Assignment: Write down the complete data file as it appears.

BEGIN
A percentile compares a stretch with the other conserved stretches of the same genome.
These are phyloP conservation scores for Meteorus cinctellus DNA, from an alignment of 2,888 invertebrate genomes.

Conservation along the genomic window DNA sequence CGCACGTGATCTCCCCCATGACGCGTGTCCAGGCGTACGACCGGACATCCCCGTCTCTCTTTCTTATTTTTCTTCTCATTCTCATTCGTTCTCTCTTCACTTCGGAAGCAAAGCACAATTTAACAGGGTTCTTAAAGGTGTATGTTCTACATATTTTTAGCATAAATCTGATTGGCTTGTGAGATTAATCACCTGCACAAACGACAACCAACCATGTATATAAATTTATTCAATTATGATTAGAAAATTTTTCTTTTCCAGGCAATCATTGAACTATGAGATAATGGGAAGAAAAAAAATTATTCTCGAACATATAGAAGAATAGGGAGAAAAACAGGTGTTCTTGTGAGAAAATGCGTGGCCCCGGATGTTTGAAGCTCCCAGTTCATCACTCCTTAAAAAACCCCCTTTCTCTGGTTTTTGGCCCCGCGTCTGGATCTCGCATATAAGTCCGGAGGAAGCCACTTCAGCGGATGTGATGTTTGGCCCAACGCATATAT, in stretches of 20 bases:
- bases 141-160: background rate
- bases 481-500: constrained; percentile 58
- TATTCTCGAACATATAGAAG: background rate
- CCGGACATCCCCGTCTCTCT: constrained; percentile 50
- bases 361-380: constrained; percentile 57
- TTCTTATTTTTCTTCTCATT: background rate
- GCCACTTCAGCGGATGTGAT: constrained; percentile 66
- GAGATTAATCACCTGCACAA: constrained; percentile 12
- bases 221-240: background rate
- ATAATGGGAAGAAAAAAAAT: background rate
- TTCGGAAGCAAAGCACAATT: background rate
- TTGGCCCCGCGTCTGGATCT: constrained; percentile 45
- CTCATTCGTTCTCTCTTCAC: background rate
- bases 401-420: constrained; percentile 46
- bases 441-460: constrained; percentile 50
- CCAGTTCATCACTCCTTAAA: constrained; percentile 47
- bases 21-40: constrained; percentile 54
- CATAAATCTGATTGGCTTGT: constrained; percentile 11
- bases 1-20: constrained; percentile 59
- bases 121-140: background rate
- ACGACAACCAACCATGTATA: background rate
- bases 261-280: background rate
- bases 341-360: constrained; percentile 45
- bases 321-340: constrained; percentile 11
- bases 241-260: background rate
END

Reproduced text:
A percentile compares a stretch with the other conserved stretches of the same genome.
These are phyloP conservation scores for Meteorus cinctellus DNA, from an alignment of 2,888 invertebrate genomes.

Conservation along the genomic window DNA sequence CGCACGTGATCTCCCCCATGACGCGTGTCCAGGCGTACGACCGGACATCCCCGTCTCTCTTTCTTATTTTTCTTCTCATTCTCATTCGTTCTCTCTTCACTTCGGAAGCAAAGCACAATTTAACAGGGTTCTTAAAGGTGTATGTTCTACATATTTTTAGCATAAATCTGATTGGCTTGTGAGATTAATCACCTGCACAAACGACAACCAACCATGTATATAAATTTATTCAATTATGATTAGAAAATTTTTCTTTTCCAGGCAATCATTGAACTATGAGATAATGGGAAGAAAAAAAATTATTCTCGAACATATAGAAGAATAGGGAGAAAAACAGGTGTTCTTGTGAGAAAATGCGTGGCCCCGGATGTTTGAAGCTCCCAGTTCATCACTCCTTAAAAAACCCCCTTTCTCTGGTTTTTGGCCCCGCGTCTGGATCTCGCATATAAGTCCGGAGGAAGCCACTTCAGCGGATGTGATGTTTGGCCCAACGCATATAT, in stretches of 20 bases:
- bases 141-160: background rate
- bases 481-500: constrained; percentile 58
- TATTCTCGAACATATAGAAG: background rate
- CCGGACATCCCCGTCTCTCT: constrained; percentile 50
- bases 361-380: constrained; percentile 57
- TTCTTATTTTTCTTCTCATT: background rate
- GCCACTTCAGCGGATGTGAT: constrained; percentile 66
- GAGATTAATCACCTGCACAA: constrained; percentile 12
- bases 221-240: background rate
- ATAATGGGAAGAAAAAAAAT: background rate
- TTCGGAAGCAAAGCACAATT: background rate
- TTGGCCCCGCGTCTGGATCT: constrained; percentile 45
- CTCATTCGTTCTCTCTTCAC: background rate
- bases 401-420: constrained; percentile 46
- bases 441-460: constrained; percentile 50
- CCAGTTCATCACTCCTTAAA: constrained; percentile 47
- bases 21-40: constrained; percentile 54
- CATAAATCTGATTGGCTTGT: constrained; percentile 11
- bases 1-20: constrained; percentile 59
- bases 121-140: background rate
- ACGACAACCAACCATGTATA: background rate
- bases 261-280: background rate
- bases 341-360: constrained; percentile 45
- bases 321-340: constrained; percentile 11
- bases 241-260: background rate